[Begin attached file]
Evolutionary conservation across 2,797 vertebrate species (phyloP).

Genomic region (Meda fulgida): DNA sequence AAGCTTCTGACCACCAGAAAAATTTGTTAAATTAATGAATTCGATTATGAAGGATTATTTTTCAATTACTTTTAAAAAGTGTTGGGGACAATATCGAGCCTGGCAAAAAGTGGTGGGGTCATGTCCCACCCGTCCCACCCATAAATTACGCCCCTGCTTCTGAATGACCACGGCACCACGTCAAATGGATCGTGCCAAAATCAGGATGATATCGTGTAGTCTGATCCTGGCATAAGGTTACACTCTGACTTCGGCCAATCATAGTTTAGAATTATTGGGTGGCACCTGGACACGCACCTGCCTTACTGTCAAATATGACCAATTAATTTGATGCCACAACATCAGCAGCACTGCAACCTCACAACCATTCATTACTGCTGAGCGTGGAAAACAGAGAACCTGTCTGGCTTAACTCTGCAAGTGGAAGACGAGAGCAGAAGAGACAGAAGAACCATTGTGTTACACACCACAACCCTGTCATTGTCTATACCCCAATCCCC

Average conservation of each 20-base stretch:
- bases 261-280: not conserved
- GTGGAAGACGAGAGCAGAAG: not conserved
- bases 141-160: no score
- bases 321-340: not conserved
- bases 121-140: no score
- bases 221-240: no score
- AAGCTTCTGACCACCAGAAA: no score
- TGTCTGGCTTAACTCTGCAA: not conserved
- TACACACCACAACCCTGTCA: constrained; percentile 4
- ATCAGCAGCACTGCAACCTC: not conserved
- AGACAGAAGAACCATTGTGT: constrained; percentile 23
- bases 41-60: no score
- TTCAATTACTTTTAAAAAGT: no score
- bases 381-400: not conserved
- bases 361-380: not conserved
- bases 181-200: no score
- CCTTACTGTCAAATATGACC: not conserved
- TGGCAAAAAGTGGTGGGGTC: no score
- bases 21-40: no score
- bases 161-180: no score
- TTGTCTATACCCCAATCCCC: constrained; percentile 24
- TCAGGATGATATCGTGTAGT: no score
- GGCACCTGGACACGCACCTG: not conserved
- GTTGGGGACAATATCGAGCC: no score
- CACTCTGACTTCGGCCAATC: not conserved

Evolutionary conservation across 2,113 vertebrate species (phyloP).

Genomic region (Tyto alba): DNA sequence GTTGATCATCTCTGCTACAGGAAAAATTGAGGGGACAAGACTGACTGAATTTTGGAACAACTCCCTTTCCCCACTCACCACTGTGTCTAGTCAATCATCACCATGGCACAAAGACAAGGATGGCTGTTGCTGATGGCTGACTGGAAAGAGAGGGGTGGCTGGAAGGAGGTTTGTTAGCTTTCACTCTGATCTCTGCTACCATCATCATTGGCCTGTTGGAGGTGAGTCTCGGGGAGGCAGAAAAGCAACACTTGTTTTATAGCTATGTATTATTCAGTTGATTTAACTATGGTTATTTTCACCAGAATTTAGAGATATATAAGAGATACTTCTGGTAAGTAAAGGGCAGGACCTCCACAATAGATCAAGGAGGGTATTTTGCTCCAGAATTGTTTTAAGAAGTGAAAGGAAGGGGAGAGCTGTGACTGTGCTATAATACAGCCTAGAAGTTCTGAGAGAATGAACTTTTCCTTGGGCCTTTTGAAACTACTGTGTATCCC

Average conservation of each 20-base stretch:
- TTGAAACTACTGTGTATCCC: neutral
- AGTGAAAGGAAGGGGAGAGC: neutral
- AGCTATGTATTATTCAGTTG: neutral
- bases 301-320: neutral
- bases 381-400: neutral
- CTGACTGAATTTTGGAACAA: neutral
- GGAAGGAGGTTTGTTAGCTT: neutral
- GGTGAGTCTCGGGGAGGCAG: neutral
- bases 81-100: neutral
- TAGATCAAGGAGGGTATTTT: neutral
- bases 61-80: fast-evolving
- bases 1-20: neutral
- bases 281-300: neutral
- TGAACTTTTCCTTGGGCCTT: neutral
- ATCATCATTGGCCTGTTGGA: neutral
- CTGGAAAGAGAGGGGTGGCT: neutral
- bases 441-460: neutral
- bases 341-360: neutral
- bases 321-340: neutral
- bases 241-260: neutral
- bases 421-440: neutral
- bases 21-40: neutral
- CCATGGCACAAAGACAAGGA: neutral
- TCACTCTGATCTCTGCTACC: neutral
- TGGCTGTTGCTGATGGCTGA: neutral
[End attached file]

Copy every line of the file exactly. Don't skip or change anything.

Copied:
Evolutionary conservation across 2,797 vertebrate species (phyloP).

Genomic region (Meda fulgida): DNA sequence AAGCTTCTGACCACCAGAAAAATTTGTTAAATTAATGAATTCGATTATGAAGGATTATTTTTCAATTACTTTTAAAAAGTGTTGGGGACAATATCGAGCCTGGCAAAAAGTGGTGGGGTCATGTCCCACCCGTCCCACCCATAAATTACGCCCCTGCTTCTGAATGACCACGGCACCACGTCAAATGGATCGTGCCAAAATCAGGATGATATCGTGTAGTCTGATCCTGGCATAAGGTTACACTCTGACTTCGGCCAATCATAGTTTAGAATTATTGGGTGGCACCTGGACACGCACCTGCCTTACTGTCAAATATGACCAATTAATTTGATGCCACAACATCAGCAGCACTGCAACCTCACAACCATTCATTACTGCTGAGCGTGGAAAACAGAGAACCTGTCTGGCTTAACTCTGCAAGTGGAAGACGAGAGCAGAAGAGACAGAAGAACCATTGTGTTACACACCACAACCCTGTCATTGTCTATACCCCAATCCCC

Average conservation of each 20-base stretch:
- bases 261-280: not conserved
- GTGGAAGACGAGAGCAGAAG: not conserved
- bases 141-160: no score
- bases 321-340: not conserved
- bases 121-140: no score
- bases 221-240: no score
- AAGCTTCTGACCACCAGAAA: no score
- TGTCTGGCTTAACTCTGCAA: not conserved
- TACACACCACAACCCTGTCA: constrained; percentile 4
- ATCAGCAGCACTGCAACCTC: not conserved
- AGACAGAAGAACCATTGTGT: constrained; percentile 23
- bases 41-60: no score
- TTCAATTACTTTTAAAAAGT: no score
- bases 381-400: not conserved
- bases 361-380: not conserved
- bases 181-200: no score
- CCTTACTGTCAAATATGACC: not conserved
- TGGCAAAAAGTGGTGGGGTC: no score
- bases 21-40: no score
- bases 161-180: no score
- TTGTCTATACCCCAATCCCC: constrained; percentile 24
- TCAGGATGATATCGTGTAGT: no score
- GGCACCTGGACACGCACCTG: not conserved
- GTTGGGGACAATATCGAGCC: no score
- CACTCTGACTTCGGCCAATC: not conserved

Evolutionary conservation across 2,113 vertebrate species (phyloP).

Genomic region (Tyto alba): DNA sequence GTTGATCATCTCTGCTACAGGAAAAATTGAGGGGACAAGACTGACTGAATTTTGGAACAACTCCCTTTCCCCACTCACCACTGTGTCTAGTCAATCATCACCATGGCACAAAGACAAGGATGGCTGTTGCTGATGGCTGACTGGAAAGAGAGGGGTGGCTGGAAGGAGGTTTGTTAGCTTTCACTCTGATCTCTGCTACCATCATCATTGGCCTGTTGGAGGTGAGTCTCGGGGAGGCAGAAAAGCAACACTTGTTTTATAGCTATGTATTATTCAGTTGATTTAACTATGGTTATTTTCACCAGAATTTAGAGATATATAAGAGATACTTCTGGTAAGTAAAGGGCAGGACCTCCACAATAGATCAAGGAGGGTATTTTGCTCCAGAATTGTTTTAAGAAGTGAAAGGAAGGGGAGAGCTGTGACTGTGCTATAATACAGCCTAGAAGTTCTGAGAGAATGAACTTTTCCTTGGGCCTTTTGAAACTACTGTGTATCCC

Average conservation of each 20-base stretch:
- TTGAAACTACTGTGTATCCC: neutral
- AGTGAAAGGAAGGGGAGAGC: neutral
- AGCTATGTATTATTCAGTTG: neutral
- bases 301-320: neutral
- bases 381-400: neutral
- CTGACTGAATTTTGGAACAA: neutral
- GGAAGGAGGTTTGTTAGCTT: neutral
- GGTGAGTCTCGGGGAGGCAG: neutral
- bases 81-100: neutral
- TAGATCAAGGAGGGTATTTT: neutral
- bases 61-80: fast-evolving
- bases 1-20: neutral
- bases 281-300: neutral
- TGAACTTTTCCTTGGGCCTT: neutral
- ATCATCATTGGCCTGTTGGA: neutral
- CTGGAAAGAGAGGGGTGGCT: neutral
- bases 441-460: neutral
- bases 341-360: neutral
- bases 321-340: neutral
- bases 241-260: neutral
- bases 421-440: neutral
- bases 21-40: neutral
- CCATGGCACAAAGACAAGGA: neutral
- TCACTCTGATCTCTGCTACC: neutral
- TGGCTGTTGCTGATGGCTGA: neutral